Posted in diorama, Dollhouse, Fashion dolls, Photography

Building Lily’s world

Lily is the first of the dolls to have two permanent diorama spaces – one outdoor diorama space (in her secret garden) and one indoor diorama space (in her room).

The indoor space was simple to put together – it only has a few elements.

Lily's indoor diorama

  • Three walls (two taken from Daisy’s room, and one new). I used real wallpaper on one of the walls, and a roll of decorative paper on the other two.
  • One window (also used to be Daisy’s) covered in a clear acrylic sheet to mimic glass
  • Two 12×12 wood laminate tiles (as from Daisy’s room)
  • A printout of a rug. I just happened to find one that almost perfectly fit an 8 1/2 x 11 sheet of paper.
  • One Barbie bed, covered in contact paper (because the original bed is a pink monstrosity)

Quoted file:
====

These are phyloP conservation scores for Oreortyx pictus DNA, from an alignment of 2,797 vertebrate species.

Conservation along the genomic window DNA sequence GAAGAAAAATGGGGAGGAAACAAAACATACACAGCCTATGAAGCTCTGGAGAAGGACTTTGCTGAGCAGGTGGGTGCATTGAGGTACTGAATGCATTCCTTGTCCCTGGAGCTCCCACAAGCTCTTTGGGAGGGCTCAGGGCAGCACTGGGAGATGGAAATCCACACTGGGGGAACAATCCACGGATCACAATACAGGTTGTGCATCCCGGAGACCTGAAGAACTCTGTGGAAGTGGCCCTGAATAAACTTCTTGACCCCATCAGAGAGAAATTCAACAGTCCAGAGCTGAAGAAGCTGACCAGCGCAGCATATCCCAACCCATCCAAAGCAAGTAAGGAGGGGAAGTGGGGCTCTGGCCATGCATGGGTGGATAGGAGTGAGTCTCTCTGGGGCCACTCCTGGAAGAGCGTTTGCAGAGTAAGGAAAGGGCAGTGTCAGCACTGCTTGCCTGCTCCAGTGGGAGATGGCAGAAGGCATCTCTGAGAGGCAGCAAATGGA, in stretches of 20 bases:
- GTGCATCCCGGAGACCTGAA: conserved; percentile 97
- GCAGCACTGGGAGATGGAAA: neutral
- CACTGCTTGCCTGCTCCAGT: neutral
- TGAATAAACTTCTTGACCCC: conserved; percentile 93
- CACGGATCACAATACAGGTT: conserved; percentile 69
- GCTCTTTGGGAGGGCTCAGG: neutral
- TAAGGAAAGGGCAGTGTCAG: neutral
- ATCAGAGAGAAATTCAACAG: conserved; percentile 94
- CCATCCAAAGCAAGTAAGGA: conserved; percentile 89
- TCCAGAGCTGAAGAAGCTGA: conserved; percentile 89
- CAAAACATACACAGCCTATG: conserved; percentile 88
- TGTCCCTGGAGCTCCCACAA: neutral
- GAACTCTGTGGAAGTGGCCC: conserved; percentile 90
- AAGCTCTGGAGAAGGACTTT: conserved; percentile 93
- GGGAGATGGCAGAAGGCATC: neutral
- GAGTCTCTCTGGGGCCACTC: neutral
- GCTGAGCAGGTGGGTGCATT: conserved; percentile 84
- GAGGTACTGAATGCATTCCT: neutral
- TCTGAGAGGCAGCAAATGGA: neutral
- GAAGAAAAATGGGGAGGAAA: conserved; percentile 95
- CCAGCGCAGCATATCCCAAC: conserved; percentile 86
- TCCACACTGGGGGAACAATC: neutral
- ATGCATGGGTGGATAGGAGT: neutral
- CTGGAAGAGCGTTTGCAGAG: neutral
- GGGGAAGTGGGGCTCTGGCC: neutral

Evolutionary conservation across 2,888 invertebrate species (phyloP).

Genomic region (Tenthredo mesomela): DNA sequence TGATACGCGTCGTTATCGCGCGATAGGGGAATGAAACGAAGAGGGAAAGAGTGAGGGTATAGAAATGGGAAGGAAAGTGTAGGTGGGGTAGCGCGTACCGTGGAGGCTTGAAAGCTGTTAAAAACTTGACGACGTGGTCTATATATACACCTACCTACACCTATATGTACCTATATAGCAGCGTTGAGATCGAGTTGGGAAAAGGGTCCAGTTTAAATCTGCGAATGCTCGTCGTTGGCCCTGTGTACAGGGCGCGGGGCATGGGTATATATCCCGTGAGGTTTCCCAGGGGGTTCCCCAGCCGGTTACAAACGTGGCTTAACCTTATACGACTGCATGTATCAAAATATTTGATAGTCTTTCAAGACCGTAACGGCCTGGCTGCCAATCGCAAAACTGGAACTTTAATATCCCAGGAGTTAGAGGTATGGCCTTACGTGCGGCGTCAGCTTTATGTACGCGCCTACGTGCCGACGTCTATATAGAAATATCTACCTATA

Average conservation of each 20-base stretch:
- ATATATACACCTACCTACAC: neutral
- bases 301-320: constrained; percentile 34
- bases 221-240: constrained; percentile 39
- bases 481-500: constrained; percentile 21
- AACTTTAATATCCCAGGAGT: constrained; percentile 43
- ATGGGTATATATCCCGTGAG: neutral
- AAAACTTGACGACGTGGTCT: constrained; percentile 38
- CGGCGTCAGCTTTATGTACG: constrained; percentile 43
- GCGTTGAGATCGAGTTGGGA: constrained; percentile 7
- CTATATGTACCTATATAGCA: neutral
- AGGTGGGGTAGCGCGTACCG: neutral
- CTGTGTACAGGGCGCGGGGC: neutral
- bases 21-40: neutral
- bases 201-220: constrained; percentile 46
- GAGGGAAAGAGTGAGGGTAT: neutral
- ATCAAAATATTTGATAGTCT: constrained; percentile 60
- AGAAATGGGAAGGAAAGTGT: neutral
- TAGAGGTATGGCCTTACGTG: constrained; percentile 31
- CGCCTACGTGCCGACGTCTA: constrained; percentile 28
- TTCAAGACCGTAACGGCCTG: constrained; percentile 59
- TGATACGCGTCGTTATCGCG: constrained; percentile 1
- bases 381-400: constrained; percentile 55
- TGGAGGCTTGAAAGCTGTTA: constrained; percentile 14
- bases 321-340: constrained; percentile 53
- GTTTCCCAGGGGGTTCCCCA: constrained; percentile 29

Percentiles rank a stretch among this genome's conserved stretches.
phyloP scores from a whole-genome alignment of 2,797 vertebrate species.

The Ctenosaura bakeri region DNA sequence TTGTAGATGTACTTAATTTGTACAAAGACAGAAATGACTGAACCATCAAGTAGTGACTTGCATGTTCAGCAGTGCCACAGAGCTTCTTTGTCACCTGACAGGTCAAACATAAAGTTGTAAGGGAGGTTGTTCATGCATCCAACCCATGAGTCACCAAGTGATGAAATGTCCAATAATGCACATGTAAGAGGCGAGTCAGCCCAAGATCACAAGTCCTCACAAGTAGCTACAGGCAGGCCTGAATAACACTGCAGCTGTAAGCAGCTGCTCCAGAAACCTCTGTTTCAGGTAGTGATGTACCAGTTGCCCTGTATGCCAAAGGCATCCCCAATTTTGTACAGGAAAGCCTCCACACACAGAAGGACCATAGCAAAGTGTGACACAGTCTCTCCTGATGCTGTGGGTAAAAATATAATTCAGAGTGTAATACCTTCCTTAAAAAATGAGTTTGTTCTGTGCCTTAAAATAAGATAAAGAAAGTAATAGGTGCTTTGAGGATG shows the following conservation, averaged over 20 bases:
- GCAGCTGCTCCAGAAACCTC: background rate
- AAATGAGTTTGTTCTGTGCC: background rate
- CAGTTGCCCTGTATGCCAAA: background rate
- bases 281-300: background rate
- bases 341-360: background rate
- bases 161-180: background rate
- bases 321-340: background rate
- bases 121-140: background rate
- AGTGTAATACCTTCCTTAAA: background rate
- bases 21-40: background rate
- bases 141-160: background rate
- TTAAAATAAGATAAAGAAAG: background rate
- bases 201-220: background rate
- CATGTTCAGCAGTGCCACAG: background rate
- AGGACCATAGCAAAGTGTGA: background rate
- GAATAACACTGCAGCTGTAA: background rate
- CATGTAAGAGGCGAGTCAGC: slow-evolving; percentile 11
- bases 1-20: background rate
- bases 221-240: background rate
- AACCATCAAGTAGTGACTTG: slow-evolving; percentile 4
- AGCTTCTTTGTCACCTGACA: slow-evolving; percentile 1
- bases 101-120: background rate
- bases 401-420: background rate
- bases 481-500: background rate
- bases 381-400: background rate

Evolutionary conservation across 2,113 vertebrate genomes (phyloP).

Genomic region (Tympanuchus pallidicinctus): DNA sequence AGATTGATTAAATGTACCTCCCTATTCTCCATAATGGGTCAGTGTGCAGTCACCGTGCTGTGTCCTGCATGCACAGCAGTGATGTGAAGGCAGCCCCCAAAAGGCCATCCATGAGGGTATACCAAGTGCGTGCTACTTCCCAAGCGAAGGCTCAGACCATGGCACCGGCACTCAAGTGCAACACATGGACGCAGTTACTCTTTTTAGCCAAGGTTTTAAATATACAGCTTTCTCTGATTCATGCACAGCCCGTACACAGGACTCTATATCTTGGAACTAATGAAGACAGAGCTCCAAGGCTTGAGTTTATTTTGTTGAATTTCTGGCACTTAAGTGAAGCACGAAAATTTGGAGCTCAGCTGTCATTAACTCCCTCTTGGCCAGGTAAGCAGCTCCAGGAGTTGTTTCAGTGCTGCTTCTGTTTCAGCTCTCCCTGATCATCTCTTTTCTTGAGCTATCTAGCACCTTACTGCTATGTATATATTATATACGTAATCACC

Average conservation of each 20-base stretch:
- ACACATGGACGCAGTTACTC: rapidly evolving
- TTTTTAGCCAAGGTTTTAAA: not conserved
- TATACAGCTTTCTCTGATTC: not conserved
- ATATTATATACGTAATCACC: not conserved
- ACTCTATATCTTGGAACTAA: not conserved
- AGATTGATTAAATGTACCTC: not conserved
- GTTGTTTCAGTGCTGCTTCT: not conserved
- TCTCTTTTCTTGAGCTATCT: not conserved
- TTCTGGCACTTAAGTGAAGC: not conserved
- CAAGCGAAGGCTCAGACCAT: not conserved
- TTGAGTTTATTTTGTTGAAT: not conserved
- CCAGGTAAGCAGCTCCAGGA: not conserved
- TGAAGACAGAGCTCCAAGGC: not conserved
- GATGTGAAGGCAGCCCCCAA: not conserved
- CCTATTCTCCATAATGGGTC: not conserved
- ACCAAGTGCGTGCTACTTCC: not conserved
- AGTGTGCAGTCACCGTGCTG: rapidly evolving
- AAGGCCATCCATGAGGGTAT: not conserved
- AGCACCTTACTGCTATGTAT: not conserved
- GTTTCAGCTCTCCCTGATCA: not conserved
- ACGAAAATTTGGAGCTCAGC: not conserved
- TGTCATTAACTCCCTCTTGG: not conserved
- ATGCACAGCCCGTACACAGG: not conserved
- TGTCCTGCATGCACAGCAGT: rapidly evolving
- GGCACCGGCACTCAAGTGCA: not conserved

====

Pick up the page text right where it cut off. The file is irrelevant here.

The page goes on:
• Two scarves – one as her bed cover, and the other as curtains
  • A beautiful dresser (probably a jewelry box) that I picked up at Goodwill

A note on putting acrylic in doll house windows: I put a sheet of acrylic on the window, thinking it would make it more realistic. In fact, it ended up doing the opposite – reflecting me and my dining room in the background of Lily’s room.

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Here I am – looming in Lily’s room

Lesson learned – in the future I’ll leave my windows empty (as I did in Rosie’s room). The only time the reflection might be nice would be when the doll is sitting right by the window and you can see the reflection. But, that seems like the unusual case. The usual case is where you can see my camera’s reflection in the doll’s room.

Her outside space is more elaborate, and still a work in progress. It’s made up of:

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  • A few great hauls from Goodwill, including the moss like ground cover, the picture frame door, the folding wall, and the amazing wooden creche (or whatever it is) that really makes the space.
  • It’s surrounded by a corner of “real” wall (made with individual bricks) and a corner of fake wall (drawn on foamboard). I feel like the wall is too short for the space, so I’ll probably be casting bricks over the holidays 🙂
  • Twigs and sticks with fake flowers (from the Dollar Store) hot glued onto them.